In February, the National Commission on Correctional Health Care issued a position statement on the Use of Humanizing Language in Correctional Health Care. Aligning with many other organizations and Centurion’s own dedication to serving some of the most vulnerable individuals in our nation, the position statement said in part:
Correctional health care professionals need to create a therapeutic relationship with their patients, beginning with treating each person with humanity and humility. Labels that do not center someone’s personhood can be stigmatizing and can be internalized by people in negative ways.
The position statement goes on to recommend for people who work in correctional facilities to “reframe historically stigmatizing language by using person-first language,” such as referring to someone as “an incarcerated person” rather than “an inmate” or “youth” rather than “juvenile offender.” Far from trying to police our language, the Commission is inviting everyone to see the whole person and pay attention to how we address the patients we serve.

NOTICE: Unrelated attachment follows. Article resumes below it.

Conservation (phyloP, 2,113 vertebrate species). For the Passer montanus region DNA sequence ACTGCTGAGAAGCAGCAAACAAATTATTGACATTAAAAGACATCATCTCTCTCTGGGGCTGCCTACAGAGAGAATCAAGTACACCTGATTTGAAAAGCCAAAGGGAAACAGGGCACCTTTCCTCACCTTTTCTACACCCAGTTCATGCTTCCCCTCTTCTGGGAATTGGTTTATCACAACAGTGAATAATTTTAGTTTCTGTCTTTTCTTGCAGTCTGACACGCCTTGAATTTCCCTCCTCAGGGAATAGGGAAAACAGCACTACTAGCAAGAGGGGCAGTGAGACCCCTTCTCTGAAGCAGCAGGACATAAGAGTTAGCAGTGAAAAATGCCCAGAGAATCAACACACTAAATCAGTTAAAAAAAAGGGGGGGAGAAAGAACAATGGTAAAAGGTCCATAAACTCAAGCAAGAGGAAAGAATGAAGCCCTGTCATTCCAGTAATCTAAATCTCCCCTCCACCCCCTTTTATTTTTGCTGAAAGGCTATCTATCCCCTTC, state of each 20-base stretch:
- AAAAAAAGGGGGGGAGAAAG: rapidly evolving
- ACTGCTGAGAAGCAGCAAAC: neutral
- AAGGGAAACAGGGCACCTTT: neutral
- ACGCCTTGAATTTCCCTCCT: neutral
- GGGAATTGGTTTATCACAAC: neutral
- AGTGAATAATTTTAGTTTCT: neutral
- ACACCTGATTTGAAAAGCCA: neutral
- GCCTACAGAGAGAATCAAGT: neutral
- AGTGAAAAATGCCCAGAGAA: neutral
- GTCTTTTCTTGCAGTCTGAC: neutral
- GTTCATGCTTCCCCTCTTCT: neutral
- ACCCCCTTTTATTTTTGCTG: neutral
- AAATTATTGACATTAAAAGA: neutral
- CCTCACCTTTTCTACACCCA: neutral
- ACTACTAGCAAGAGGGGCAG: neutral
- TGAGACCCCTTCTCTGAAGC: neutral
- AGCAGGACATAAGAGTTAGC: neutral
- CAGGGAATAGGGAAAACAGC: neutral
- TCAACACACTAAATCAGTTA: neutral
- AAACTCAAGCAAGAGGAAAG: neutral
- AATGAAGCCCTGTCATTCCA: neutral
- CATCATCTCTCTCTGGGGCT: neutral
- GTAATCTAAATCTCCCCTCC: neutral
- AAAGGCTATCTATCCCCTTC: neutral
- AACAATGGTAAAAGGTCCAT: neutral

If you suffer from something like diabetes or depression, think about the difference between being called “a diabetic” or being referred to as “someone who suffers from diabetes” or “someone who is managing their diabetes.” You are more than a disease or healthcare problem. Being addressed as a full person feels better than being defined by a label. NCCHC is asking us to treat our patients with the same humanizing language with which we would like to be addressed. Person-first language draws us together; stigmatizing labels pull us apart.
There is much to be done. As a small part of that, Centurion is in the process of updating policies, procedures, forms, guidelines, and other infrastructure to ensure we model person-first, humanizing language. Small shifts in how we talk to and about each other can make a big shift towards a more inclusive culture.